26. On September 25, 2020 at 3:08 pm, Sanders said:

    In the mid-80’s at Ft. Carson, those who were authorized sidearms – Officers, NCO’s, crew-served gunners – were able to carry personal sidearms after being authorized by the CO. I had my Ruger Super Blackhawk .44 Mag and an ammo can of 200 rounds authorized. I never actually carried it in the field, but it went to the field with the arms room whenever we went out. One guy was authorized his Browning Hi Power, and another guy had a 6″ bbl S&W Model 29.

    It was probably an experiment that went no where. The arms room NCO was a buddy of mine, and all he did was bitch about having to look after other people’s POF’s. I imagine he wasn’t the only armorer bitching about it. If it had still been in effect, you would have seen POF’s in GW1. Although a friend of mine was First Sergeant in his unit and carried two 1911’s when every one else had M9’s.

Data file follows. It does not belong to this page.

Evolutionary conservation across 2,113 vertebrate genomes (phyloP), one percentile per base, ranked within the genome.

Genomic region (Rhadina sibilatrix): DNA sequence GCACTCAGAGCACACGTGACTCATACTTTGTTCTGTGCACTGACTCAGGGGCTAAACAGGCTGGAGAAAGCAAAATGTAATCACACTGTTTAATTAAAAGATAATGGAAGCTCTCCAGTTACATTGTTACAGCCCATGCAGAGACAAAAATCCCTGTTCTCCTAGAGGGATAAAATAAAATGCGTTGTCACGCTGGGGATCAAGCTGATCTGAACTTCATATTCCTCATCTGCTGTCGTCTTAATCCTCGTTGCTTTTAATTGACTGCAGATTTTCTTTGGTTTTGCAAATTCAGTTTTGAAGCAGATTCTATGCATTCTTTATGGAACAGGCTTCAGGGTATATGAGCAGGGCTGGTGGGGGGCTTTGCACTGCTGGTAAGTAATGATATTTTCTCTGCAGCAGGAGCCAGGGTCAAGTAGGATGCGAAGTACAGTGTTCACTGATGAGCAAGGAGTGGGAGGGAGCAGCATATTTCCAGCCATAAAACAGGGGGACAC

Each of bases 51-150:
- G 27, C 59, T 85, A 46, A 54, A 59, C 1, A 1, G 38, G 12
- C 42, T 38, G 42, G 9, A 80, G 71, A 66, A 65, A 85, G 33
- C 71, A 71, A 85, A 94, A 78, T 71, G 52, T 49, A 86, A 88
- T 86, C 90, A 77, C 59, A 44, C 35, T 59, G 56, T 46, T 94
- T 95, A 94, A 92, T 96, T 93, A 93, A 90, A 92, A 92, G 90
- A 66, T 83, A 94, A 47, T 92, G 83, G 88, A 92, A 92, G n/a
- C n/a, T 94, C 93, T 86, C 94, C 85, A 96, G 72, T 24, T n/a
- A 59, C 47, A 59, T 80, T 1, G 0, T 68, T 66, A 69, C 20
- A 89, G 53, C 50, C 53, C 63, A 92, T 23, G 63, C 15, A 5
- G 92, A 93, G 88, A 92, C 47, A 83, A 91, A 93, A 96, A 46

27. On September 27, 2020 at 7:48 am, SGOTI said:

    To the point of: “any active duty or reserve officer or NCO should be able to carry whatever weapon he pleases”

    This largely would have negated the need for the TSA- and the bulk of the other security kabuki theater- since “Never Forget” 9/11.

    Presto! You would have tens of thousands of instant deputies and air marshals, without the need for ponderous bureaucracy. Sure, there would have been negligent discharges and posse commitatus issues, but it would have been a damn less slight to liberty than we’ve seen.